I really enjoyed this article by James Altucher called “The Best Advice Ever To A Teenage Daughter Who Needs To Make Money“. His kid is considering taking an $8 an hour job, presumably in either the food or retail industry. Why not? The first three items on my complete job history were certainly along those lines, along with nearly everyone else including these comedians. But he has some alternative advice, here is just a snippet:
I said to her, instead of that: why don’t you go to Lynda.com or CodeAcademy.com and learn basic WordPress skills. You can make blogs for stores.
It would take you ONE DAY to learn the basics.
Then go from door to door to every store in town.
Say for $1000, plus $50 / month maintenance, you’ll make their blog or basic website for them and help them upkeep it. If they require a “shopping cart” then charge them $2500.
She frowned a little and said, “They will say No. They don’t need it.”
She doesn’t want anyone to say No to her. I can relate to that. I don’t like it when people say No to me either.
I said, “Ok, we have about 40 stores on this street. Let’s say only 2 say yes. That’s $2000. It will take you ten hours to do the work.
That’s $200 an hour instead of $8 an hour.
Now, a lot of people seem to think learning coding = rich kid these days. But I think his point is more about getting out there and “making something out of nothing”. Right now, a WordPress blog is probably the easiest way to do that (ahem). Also, it’s about just getting out there, trying some stuff, and seeing what works and what doesn’t. If you start a self-employed business, you will pick up most of the subsequent skills he talks about – accepting rejection, dealing with failure, salesmanship, communication, customer service, creativity, competitiveness.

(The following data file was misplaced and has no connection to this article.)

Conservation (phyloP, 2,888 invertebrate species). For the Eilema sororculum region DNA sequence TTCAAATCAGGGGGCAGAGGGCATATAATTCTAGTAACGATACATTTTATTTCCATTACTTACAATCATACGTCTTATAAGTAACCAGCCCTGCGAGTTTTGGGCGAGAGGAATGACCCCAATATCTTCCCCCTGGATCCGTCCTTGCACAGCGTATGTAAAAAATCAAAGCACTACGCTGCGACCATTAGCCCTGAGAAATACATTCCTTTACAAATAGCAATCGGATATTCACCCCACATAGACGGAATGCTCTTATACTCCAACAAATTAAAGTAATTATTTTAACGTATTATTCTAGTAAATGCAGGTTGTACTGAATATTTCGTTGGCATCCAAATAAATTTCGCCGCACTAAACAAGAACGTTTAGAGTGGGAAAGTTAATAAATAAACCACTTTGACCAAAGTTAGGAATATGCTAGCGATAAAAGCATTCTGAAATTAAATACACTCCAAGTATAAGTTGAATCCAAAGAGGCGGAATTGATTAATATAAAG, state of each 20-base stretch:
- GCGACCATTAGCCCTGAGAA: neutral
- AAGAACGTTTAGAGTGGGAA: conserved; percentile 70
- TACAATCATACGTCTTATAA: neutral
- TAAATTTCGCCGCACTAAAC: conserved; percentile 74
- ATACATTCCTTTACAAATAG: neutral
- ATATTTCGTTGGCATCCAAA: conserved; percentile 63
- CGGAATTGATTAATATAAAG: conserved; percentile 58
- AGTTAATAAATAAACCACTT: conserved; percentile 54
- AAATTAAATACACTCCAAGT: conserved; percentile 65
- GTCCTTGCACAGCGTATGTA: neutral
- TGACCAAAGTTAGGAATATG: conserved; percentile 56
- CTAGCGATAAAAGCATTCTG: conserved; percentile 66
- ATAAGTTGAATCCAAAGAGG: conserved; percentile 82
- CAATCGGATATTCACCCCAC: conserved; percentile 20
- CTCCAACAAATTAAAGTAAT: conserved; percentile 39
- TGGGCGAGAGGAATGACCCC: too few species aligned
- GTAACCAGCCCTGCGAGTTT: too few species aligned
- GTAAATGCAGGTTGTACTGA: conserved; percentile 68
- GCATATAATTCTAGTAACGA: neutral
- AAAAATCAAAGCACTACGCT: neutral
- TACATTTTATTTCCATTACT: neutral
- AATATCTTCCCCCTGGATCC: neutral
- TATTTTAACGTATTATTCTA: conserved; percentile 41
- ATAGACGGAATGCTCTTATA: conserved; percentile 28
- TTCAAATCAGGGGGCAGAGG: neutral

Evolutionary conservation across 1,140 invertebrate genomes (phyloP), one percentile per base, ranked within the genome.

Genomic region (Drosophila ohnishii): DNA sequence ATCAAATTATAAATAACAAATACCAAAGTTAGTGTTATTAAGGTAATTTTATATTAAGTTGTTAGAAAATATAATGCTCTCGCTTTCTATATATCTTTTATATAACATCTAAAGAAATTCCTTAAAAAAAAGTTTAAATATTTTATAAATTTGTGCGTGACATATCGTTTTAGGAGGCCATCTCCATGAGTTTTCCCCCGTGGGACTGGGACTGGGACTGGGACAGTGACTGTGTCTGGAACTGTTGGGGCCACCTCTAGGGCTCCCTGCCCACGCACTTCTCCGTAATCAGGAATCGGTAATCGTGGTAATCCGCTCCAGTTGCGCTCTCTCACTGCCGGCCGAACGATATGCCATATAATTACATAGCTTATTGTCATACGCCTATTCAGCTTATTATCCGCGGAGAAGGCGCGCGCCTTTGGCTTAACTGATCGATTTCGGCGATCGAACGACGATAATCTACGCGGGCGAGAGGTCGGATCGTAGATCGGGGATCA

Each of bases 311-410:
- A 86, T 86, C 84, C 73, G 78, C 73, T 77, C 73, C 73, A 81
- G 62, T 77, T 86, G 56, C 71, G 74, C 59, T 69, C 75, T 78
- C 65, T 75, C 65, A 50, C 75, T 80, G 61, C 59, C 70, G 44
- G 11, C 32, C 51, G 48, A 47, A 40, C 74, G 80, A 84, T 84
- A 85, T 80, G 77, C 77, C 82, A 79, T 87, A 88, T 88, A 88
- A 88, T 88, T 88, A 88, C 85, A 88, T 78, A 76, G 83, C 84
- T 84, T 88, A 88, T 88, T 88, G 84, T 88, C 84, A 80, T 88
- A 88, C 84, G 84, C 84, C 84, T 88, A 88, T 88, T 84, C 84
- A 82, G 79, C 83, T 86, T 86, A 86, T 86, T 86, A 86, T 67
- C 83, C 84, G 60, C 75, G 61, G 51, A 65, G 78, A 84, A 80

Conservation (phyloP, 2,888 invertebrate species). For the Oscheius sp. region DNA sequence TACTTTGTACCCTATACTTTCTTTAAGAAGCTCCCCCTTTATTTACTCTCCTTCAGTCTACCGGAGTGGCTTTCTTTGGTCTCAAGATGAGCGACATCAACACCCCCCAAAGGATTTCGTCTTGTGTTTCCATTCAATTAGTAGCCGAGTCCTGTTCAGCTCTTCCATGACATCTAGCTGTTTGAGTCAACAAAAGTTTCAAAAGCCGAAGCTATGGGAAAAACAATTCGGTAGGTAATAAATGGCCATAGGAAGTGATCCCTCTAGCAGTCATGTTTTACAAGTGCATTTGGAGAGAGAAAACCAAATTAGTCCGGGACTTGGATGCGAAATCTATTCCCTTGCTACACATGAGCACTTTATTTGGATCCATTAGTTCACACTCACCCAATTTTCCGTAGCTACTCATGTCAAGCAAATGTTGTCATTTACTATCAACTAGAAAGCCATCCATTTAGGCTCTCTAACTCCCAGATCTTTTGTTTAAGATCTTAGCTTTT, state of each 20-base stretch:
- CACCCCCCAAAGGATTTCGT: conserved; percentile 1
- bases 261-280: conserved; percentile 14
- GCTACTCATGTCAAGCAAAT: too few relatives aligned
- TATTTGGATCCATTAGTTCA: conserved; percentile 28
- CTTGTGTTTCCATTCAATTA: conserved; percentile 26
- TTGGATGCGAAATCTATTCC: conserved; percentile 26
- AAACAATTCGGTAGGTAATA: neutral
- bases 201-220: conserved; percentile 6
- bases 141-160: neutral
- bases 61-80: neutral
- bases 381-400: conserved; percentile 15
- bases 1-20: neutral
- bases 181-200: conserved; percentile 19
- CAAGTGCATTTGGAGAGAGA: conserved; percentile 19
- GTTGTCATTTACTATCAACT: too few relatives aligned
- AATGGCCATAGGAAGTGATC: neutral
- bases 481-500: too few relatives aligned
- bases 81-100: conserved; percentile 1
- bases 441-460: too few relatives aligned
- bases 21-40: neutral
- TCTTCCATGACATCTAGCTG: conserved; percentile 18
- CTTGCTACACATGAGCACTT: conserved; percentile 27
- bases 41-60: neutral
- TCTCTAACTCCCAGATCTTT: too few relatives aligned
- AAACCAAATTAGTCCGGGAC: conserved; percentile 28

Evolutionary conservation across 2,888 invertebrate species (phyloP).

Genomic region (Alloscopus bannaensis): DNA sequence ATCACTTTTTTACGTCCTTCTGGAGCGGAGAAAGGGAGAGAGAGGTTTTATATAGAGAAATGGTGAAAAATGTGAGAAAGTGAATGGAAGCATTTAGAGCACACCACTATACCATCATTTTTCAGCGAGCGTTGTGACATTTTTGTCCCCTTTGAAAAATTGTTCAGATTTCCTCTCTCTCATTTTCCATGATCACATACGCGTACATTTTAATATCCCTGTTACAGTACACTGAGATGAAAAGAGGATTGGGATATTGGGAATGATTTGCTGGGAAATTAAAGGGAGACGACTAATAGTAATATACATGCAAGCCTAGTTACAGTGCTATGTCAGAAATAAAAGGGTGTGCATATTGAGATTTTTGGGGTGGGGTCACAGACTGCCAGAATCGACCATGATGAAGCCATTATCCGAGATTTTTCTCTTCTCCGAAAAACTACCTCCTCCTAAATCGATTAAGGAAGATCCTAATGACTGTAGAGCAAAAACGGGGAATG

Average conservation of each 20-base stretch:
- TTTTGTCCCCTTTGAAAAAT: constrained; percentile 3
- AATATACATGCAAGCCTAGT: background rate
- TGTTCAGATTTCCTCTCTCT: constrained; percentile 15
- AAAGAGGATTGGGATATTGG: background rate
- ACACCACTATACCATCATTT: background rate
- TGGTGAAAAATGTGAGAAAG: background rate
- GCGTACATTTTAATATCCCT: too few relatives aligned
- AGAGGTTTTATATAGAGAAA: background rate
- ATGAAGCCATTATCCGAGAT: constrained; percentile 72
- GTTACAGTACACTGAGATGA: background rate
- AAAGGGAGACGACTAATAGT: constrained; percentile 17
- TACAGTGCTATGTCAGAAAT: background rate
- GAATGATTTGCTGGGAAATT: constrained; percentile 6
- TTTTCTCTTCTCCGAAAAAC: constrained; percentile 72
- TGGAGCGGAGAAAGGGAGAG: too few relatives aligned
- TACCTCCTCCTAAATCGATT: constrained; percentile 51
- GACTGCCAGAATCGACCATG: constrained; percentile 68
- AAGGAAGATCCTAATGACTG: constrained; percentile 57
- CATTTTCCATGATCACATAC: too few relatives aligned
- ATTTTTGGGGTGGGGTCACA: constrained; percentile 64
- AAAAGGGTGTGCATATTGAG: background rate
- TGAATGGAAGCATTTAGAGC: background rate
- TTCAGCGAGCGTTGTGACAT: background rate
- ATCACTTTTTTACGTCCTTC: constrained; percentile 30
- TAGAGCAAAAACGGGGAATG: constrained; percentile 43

If either of my daughters has that independent wrinkle in her brain like her old man does, I’d like to nurture it.
Here are some other money-making options that I’ve though of, although the environment may be different when they finally become teenagers.
- Buy things at garage sales or local stores and then resell them on eBay or Amazon Marketplace.
- Make your own crafts and sell on Etsy.
- Start a stand at the local farmer’s market or weekend flea market.
- Design or invent something and figure out how to get a factory in China to build it for you.
- Start a YouTube channel (learn video production and editing skills).
On the other hand, I actually think a menial $8 an hour job is still working taking on, if only to experience firsthand how tough it is.